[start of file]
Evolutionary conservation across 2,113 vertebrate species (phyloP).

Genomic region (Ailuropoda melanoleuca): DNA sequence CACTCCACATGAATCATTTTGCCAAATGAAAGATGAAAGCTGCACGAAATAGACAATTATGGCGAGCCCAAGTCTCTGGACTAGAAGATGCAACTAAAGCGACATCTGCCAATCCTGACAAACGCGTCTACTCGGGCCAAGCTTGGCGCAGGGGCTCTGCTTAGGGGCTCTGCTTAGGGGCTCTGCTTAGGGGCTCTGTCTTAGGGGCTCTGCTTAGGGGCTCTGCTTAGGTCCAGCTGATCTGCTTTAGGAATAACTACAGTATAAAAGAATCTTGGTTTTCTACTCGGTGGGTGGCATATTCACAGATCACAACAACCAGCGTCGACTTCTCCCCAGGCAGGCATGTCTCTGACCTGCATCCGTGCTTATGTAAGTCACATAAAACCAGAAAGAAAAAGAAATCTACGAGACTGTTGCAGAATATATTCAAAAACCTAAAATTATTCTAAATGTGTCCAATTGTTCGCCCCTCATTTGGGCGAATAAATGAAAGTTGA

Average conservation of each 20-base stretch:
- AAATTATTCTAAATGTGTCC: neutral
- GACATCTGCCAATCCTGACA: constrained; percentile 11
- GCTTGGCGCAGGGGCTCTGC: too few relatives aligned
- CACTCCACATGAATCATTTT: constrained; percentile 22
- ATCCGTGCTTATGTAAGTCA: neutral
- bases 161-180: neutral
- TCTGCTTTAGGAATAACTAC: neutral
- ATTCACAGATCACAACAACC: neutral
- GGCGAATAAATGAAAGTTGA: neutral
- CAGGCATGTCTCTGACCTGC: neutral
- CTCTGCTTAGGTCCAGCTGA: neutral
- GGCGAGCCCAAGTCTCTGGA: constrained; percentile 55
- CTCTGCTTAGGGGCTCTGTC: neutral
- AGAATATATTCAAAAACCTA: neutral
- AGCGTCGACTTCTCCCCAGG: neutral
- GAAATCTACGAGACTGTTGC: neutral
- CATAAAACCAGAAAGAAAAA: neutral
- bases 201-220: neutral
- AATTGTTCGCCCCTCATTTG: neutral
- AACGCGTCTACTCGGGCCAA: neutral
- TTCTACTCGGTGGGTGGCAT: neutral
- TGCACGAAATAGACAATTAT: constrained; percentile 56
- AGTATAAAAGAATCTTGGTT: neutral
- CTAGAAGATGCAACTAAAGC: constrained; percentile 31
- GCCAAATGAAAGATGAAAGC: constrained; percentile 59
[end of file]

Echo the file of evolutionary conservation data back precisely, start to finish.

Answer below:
Evolutionary conservation across 2,113 vertebrate species (phyloP).

Genomic region (Ailuropoda melanoleuca): DNA sequence CACTCCACATGAATCATTTTGCCAAATGAAAGATGAAAGCTGCACGAAATAGACAATTATGGCGAGCCCAAGTCTCTGGACTAGAAGATGCAACTAAAGCGACATCTGCCAATCCTGACAAACGCGTCTACTCGGGCCAAGCTTGGCGCAGGGGCTCTGCTTAGGGGCTCTGCTTAGGGGCTCTGCTTAGGGGCTCTGTCTTAGGGGCTCTGCTTAGGGGCTCTGCTTAGGTCCAGCTGATCTGCTTTAGGAATAACTACAGTATAAAAGAATCTTGGTTTTCTACTCGGTGGGTGGCATATTCACAGATCACAACAACCAGCGTCGACTTCTCCCCAGGCAGGCATGTCTCTGACCTGCATCCGTGCTTATGTAAGTCACATAAAACCAGAAAGAAAAAGAAATCTACGAGACTGTTGCAGAATATATTCAAAAACCTAAAATTATTCTAAATGTGTCCAATTGTTCGCCCCTCATTTGGGCGAATAAATGAAAGTTGA

Average conservation of each 20-base stretch:
- AAATTATTCTAAATGTGTCC: neutral
- GACATCTGCCAATCCTGACA: constrained; percentile 11
- GCTTGGCGCAGGGGCTCTGC: too few relatives aligned
- CACTCCACATGAATCATTTT: constrained; percentile 22
- ATCCGTGCTTATGTAAGTCA: neutral
- bases 161-180: neutral
- TCTGCTTTAGGAATAACTAC: neutral
- ATTCACAGATCACAACAACC: neutral
- GGCGAATAAATGAAAGTTGA: neutral
- CAGGCATGTCTCTGACCTGC: neutral
- CTCTGCTTAGGTCCAGCTGA: neutral
- GGCGAGCCCAAGTCTCTGGA: constrained; percentile 55
- CTCTGCTTAGGGGCTCTGTC: neutral
- AGAATATATTCAAAAACCTA: neutral
- AGCGTCGACTTCTCCCCAGG: neutral
- GAAATCTACGAGACTGTTGC: neutral
- CATAAAACCAGAAAGAAAAA: neutral
- bases 201-220: neutral
- AATTGTTCGCCCCTCATTTG: neutral
- AACGCGTCTACTCGGGCCAA: neutral
- TTCTACTCGGTGGGTGGCAT: neutral
- TGCACGAAATAGACAATTAT: constrained; percentile 56
- AGTATAAAAGAATCTTGGTT: neutral
- CTAGAAGATGCAACTAAAGC: constrained; percentile 31
- GCCAAATGAAAGATGAAAGC: constrained; percentile 59